Monday, April 23, 2012

A Liberal Humanist Critique of Kafka's 'Metamorphosis'

Welcome to "Literary Theory Week!"  I'm sure you are more than enthused to learn about various theories being used by literary critics today.  In my English 2600 class taught by Professor Albrecht-Crane at UVU, we began by reading the short story "The Metamorphosis" by Franz Kafka.  Then we applied every theory we discussed (one a week) to that short story.  I suggest you read that story because it is amazing!  Here is the first paper I had to write on the approach known as liberal humanism:

The academic study of the English language traces its roots back only a century and a half ago, yet the traditional way in which we analyze literature—herein referred to as a liberal humanist approach, coined by the literary theorist Peter Barry—feels as old as time.  Liberal humanism is engrained in many of us without us even knowing it.  In an attempt to examine this approach, I will first discuss some of its basic tenets as explained by Barry and then apply these ideas critically to the short story “The Metamorphosis” by Franz Kafka.
According to the third edition of Beginning Theory: An Introduction to Literary and Cultural Theory, Barry explains that the term “liberal humanism” came about in the 1970s “as a shorthand (and mainly hostile) way of referring to the kind of criticism which held sway before theory” (3).  Barry proceeds to clarify the term by defining ‘liberal’ to mean “not politically radical” and ‘humanism’ to imply a belief in human nature as a constant, unchanging entity (3).
To understand liberal humanism more fully, Barry offers up a list of ten basic beliefs which I will now attempt to summarize in a clear and concise manner.  The first point, as outlined by Barry, states that literature is timeless and not time-specific, meaning that the themes will always have relevance.  Barry’s second point suggests that liberal humanism finds meaning contained within the text only, and ignores any outside factors (for example the history surrounding the piece).  Going along with that, Barry argues that a liberal humanist would also ignore any pre-conceived notions one might bring with him when reading.

Barry’s other points can be summarized by a general belief that human nature is unchanging—hence the universality of the themes presented.  According to Barry, it should be said that liberal humanists believe our individuality cannot be transformed and that literature’s purpose is to enhance human life by promoting humane values through sincerity.  This sincerity, asserts Barry, also implies that form and content should come together naturally, and poetic writing should not be thrown in at the last minute.  Barry adds that the text should demonstrate the inherent moral values through the actions of the story, rather than preaching them point-blank.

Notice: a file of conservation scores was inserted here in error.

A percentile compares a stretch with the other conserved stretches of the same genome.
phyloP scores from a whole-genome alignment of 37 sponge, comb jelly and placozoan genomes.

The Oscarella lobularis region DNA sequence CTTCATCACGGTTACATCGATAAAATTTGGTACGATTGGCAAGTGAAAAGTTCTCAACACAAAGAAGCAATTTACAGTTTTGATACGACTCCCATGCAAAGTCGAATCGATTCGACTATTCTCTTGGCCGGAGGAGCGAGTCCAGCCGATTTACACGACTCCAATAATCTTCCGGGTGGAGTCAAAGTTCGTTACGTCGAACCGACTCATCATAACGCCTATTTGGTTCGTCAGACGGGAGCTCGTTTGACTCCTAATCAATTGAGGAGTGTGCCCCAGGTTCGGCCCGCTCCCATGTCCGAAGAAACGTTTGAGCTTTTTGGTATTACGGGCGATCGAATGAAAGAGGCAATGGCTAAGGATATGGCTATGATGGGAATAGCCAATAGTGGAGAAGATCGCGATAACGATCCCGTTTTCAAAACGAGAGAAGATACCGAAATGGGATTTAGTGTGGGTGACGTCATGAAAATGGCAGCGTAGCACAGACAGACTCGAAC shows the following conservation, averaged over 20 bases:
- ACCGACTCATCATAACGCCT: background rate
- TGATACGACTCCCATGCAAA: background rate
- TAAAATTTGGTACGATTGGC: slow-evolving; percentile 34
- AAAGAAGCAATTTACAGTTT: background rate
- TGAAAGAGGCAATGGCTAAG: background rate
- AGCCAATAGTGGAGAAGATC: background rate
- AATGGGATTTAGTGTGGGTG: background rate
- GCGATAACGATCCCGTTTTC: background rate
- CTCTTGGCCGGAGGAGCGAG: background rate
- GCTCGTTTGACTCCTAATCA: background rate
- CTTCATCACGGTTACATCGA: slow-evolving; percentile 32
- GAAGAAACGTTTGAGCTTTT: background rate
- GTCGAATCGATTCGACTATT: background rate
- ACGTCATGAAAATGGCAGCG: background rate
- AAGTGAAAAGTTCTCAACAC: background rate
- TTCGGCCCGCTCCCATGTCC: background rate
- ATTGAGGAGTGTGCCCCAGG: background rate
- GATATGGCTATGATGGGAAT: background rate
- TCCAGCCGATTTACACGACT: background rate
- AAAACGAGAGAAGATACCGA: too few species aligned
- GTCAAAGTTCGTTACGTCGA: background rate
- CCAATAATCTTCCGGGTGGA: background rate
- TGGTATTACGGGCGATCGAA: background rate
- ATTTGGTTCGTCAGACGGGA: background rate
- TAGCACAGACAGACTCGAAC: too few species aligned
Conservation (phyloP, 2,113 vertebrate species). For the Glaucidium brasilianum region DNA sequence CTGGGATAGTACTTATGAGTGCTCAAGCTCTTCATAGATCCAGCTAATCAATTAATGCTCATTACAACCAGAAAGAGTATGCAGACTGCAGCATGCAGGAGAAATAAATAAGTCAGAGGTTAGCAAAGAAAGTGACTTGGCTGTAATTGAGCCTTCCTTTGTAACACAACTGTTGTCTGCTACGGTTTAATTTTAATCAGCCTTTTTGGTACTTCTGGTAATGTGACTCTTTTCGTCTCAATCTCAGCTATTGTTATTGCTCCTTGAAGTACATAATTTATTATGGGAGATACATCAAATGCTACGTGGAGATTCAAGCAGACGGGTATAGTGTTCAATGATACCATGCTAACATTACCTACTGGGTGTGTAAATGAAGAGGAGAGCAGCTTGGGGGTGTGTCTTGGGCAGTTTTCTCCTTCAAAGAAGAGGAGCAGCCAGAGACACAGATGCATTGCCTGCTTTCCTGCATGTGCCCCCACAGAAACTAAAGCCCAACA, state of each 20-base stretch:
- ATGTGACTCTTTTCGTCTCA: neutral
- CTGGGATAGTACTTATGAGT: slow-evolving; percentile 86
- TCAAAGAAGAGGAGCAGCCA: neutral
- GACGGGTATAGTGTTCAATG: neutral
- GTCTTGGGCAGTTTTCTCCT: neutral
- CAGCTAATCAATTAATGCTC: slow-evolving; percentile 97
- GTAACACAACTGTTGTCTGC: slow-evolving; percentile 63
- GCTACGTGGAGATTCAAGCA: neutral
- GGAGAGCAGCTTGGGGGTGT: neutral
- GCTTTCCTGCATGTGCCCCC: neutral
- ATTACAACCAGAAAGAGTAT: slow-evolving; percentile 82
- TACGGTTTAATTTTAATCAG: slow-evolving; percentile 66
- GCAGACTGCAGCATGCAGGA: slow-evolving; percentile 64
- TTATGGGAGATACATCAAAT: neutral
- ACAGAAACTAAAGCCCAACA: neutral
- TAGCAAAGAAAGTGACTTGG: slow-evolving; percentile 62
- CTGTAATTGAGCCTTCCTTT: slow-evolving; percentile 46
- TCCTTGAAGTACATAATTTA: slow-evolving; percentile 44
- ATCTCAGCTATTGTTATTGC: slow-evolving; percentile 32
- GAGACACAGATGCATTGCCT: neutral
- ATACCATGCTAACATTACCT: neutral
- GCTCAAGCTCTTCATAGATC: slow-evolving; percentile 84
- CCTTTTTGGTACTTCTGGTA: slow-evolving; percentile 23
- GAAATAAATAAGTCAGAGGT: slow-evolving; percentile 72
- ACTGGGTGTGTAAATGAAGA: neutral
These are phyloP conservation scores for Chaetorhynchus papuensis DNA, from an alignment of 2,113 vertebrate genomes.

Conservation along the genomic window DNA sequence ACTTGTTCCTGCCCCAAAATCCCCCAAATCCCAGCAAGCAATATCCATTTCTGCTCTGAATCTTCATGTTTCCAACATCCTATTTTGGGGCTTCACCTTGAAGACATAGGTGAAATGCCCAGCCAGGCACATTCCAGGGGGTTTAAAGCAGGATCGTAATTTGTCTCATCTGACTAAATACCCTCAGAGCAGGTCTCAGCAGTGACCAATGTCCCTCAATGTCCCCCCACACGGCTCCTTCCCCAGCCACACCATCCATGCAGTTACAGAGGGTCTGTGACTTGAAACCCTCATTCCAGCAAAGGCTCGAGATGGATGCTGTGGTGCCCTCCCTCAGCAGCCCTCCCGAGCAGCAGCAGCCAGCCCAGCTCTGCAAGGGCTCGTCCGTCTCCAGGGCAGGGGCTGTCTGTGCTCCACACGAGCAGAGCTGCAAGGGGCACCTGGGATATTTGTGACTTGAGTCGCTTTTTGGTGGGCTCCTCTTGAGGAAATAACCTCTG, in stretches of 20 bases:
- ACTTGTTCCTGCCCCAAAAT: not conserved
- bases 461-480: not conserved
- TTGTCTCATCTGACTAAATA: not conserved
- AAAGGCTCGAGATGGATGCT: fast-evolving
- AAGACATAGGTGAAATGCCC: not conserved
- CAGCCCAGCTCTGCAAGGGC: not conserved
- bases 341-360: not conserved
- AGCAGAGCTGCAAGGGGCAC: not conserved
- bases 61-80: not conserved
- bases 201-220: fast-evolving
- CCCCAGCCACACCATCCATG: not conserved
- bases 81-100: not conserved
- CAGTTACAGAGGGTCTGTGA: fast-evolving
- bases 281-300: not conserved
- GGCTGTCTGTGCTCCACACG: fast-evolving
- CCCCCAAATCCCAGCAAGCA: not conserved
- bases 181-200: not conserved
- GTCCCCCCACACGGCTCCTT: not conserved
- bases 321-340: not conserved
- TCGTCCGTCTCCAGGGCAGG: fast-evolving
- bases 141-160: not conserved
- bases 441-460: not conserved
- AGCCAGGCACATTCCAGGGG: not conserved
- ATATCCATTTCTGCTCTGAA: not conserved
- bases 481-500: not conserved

In reading Kafka’s “The Metamorphosis,” one universal and timeless theme which a liberal humanist might recognize would be the evident struggle between the individual and society.  Gregor’s family represents society because they all have a clear expectation of him: he is to go to work and make money for the family.  Gregor, however, feels unnoticed in his profession, which can be seen from the beginning.  Kafka’s first sentence states, “When Gregor Samsa woke up one morning from unsettling dreams, he found himself changed in his bed into a monstrous vermin” and Gregor’s first line of dialogue is: “What’s happened to me?” (1).  Here we can see the despair Gregor feels as he has metaphorically turned into a tiny, insignificant insect.

This struggle between the individual and society is further painted as the action unfolds.  Gregor’s mother comes to his door and reminds him of his societal duties, calling through the door, “Didn’t you want to catch the train?” (Kafka 5).  Gregor then responds to her in words that seem plain to his own ears but sound “garbled” to his mother.  His father and sister join the conversation, and none of them can understand what Gregor is saying either (Kafka 5).  In short, society does not hear or comprehend the needs of the individual.
As Gregor’s condition continues to worsen, making it harder and harder to assimilate into the family, the family no longer has a use for him.  “It has to go,” says the sister by the story’s end and the family agrees (Kafka 38).  A liberal humanist would say that Kafka’s story indicates that society only recognizes one’s worth by the role they fill in society, and when one can no longer contribute to society, there is no need for him.  Similarly, society does not recognize things that serve no purpose, such as a hobby in frame-making.  In Kafka’s story, the mother refers to Gregor’s time spent at the fretsaw as a “distraction” because society does not recognize individuality (8).
Liberal humanism judges literature much like society can be said to judge the individual, meaning it approves of only what contributes to the greater good of humanity.  Kafka’s “The Metamorphosis” would be considered good literature by a liberal humanist because of its universal themes—the conflict between the individual and society being the one I demonstrated—and because of its strong moral values that enhance the human experience.  Liberal humanism is the most basic way of analyzing literature, and there are indeed more challenging approaches to the written word.
Works Cited

Barry, Peter. Beginning Theory: An Introduction to Literary and Cultural Theory. 3rd Ed. Manchester, UK: Manchester University Press, 2009. Print. 

Kafka, Franz. The Metamorphosis. Trans. and ed. Stanley Corngold. New York: W.W. Norton, 1996. Print.

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